Music Staff, Notes on the Staff

5 Line Staff and Notes

In order to understand a key signature as diagrammed in the Circle of Fifths, you'll need to know and understand the musical staff. Tablature is another method of documenting a musical piece for guitar that does not use the 5 line staff. It does not require the ability to read music or understand the musical staff, but I suggest you spend a little time and master the musical staff.

The musical staff consists of 5 horizontal lines as shown in the diagram below. Each line represents a note, and each space in between the lines represents a note. The clef is a symbol used to denote the pitches of the notes in the staff. There are numerous clefs, but most prevalent are Bass and Treble clefs. In each clef, the notes represented by the lines and spaces are different because the instrumets playing the music in any given clef have a musical range that centers comfortably within the staff. For example, Bass clef is used for instruments that play primarily in the lower registers and Treble Clef is for instruments that play primarily in the upper registers.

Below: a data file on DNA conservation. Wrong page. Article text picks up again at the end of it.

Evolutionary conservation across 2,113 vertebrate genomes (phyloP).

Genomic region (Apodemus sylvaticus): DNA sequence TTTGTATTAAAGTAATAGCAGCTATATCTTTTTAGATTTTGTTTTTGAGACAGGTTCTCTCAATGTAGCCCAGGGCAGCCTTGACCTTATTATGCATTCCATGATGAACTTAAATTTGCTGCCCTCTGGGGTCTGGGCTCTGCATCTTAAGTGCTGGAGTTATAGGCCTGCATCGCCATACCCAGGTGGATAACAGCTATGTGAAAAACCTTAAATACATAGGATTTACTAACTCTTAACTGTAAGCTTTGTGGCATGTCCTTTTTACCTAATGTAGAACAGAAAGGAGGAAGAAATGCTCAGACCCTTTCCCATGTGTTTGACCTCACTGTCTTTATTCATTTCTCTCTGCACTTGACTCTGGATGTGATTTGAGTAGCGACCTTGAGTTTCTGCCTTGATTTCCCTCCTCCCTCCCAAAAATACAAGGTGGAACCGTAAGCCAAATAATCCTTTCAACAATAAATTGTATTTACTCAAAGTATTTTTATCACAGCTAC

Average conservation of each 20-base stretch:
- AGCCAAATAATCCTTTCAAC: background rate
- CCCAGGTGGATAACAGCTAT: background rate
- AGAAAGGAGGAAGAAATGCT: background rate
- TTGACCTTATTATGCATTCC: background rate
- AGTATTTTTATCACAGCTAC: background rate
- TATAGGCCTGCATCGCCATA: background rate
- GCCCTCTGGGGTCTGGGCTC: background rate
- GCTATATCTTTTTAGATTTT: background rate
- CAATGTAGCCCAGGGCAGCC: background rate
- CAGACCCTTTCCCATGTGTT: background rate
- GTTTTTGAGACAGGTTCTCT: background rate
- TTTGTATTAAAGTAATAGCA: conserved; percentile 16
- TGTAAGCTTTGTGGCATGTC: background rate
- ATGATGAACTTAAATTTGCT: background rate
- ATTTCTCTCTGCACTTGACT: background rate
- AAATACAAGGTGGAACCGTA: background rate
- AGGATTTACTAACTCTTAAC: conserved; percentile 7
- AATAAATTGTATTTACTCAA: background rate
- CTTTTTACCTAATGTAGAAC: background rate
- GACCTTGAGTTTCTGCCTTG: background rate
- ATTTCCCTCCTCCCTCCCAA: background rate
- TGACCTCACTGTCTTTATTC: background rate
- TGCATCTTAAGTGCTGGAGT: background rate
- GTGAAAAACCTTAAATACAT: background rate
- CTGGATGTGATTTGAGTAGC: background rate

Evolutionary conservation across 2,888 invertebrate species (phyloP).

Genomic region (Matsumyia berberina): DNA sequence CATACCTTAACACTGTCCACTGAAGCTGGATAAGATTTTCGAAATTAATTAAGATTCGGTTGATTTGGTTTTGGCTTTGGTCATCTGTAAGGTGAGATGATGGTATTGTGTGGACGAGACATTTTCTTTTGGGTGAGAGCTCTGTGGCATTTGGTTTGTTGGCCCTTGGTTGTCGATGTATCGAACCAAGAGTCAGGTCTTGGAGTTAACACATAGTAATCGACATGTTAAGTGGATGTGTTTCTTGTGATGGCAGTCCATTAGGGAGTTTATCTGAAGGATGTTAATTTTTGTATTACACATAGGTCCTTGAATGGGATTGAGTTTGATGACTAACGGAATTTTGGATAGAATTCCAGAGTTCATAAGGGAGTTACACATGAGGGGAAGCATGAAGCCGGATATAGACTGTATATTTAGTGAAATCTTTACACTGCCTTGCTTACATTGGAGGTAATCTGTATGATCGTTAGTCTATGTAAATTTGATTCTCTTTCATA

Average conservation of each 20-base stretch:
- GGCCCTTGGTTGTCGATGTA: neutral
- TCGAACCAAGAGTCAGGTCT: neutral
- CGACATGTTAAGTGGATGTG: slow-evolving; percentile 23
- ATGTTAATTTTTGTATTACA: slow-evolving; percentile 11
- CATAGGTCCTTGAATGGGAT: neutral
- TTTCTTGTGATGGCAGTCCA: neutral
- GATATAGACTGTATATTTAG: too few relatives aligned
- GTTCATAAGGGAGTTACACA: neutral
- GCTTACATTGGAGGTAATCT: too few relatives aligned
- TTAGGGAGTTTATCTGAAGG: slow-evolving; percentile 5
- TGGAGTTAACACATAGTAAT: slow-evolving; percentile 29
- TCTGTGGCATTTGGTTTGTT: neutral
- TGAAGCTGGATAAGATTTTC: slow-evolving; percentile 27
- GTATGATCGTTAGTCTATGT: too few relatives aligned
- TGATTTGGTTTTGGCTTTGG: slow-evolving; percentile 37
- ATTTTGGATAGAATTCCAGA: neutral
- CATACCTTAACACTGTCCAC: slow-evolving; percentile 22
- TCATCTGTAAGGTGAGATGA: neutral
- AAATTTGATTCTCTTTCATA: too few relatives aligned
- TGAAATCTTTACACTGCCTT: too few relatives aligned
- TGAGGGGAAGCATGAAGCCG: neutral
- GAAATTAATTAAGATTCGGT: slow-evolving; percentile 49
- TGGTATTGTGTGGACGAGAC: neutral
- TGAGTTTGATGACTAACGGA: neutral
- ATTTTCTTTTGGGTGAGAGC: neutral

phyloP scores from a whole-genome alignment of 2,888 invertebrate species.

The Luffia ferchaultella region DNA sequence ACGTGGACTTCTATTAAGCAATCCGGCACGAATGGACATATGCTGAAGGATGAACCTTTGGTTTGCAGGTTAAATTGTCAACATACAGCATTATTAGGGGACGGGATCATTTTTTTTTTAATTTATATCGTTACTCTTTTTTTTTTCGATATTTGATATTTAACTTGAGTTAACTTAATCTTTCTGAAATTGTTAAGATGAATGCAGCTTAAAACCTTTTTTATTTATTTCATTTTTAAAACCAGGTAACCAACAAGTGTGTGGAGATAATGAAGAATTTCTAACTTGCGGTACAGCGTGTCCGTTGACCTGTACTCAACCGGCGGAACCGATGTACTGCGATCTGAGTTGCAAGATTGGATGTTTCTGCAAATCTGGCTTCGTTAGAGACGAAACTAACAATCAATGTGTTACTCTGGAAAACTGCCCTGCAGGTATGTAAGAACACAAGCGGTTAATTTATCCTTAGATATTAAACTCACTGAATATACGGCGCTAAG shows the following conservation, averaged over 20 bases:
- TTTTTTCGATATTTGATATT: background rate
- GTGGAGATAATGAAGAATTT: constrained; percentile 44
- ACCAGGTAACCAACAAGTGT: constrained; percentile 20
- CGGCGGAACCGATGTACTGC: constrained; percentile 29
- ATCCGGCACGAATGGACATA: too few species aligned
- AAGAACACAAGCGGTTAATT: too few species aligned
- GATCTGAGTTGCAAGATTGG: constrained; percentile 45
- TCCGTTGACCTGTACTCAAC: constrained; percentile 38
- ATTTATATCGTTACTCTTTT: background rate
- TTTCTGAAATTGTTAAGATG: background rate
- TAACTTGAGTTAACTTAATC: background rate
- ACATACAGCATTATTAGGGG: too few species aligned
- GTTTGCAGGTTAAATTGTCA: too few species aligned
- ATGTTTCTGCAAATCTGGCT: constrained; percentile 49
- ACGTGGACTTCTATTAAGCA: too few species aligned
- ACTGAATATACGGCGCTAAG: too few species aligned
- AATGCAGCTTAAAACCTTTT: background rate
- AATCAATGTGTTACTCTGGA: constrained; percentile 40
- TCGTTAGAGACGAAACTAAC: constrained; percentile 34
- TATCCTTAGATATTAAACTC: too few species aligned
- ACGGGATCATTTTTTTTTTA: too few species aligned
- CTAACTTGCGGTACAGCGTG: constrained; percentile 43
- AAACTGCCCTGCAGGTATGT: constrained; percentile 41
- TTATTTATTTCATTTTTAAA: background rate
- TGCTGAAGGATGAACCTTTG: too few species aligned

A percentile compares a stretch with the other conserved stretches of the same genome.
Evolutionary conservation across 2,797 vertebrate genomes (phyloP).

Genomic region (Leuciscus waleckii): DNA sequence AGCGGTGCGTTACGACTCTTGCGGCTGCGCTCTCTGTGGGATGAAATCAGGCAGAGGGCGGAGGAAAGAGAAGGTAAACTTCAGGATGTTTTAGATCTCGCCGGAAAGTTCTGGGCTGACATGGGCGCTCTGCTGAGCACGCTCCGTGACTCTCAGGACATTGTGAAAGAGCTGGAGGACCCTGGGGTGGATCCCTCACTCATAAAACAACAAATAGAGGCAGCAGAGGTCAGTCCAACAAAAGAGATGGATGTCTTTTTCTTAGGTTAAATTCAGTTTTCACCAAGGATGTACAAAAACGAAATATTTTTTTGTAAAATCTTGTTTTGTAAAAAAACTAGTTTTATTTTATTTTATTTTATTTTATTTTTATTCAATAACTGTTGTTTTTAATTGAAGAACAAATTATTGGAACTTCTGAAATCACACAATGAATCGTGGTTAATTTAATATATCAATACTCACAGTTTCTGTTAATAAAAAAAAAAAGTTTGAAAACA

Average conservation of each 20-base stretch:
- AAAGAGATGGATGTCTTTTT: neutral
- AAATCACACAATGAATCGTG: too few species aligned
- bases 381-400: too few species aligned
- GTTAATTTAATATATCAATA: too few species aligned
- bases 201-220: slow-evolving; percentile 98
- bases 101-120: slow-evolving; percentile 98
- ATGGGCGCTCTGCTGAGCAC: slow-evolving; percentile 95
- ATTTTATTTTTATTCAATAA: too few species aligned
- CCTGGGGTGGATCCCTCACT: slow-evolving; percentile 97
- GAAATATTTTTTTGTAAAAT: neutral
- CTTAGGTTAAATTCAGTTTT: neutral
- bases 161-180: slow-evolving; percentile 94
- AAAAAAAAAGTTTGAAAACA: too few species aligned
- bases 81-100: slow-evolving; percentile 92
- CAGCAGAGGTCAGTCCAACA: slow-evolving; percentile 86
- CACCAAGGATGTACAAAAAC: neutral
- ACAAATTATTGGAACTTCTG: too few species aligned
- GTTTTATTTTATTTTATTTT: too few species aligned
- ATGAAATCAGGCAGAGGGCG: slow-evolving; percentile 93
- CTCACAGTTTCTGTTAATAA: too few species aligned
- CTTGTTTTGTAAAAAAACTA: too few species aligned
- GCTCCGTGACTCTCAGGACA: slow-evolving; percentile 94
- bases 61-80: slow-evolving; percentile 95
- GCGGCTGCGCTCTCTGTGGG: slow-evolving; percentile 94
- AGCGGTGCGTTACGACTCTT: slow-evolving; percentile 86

For this example we will use the Treble Clef, in which guitar music is written. The notes represented by the lines, from bottom to top, are E - G - B - D - F. One common mnemonic device used to remember these notes in sequence is "Every Good Boy Does Fine." The first letter of each word being the line/note from bottom to top. Notice that each line skips one note. The notes that they skip, F - A - C - E, are represented by the spaces in between the lines.

Types of Triads

Take any three adjacent lines (E-G-B, G-B-D, B-D-F etc.) and you have a triad, or chord.Take any three adjacent spaces (F-A-C, A-C-E, C-E-G etc.) and you also have a triad/chord. There are four different types of Triads:

In the diagram below, we will for this example assume that we are in the key of C because there are no sharps or flats in the key signature (see: Circle of Fifths).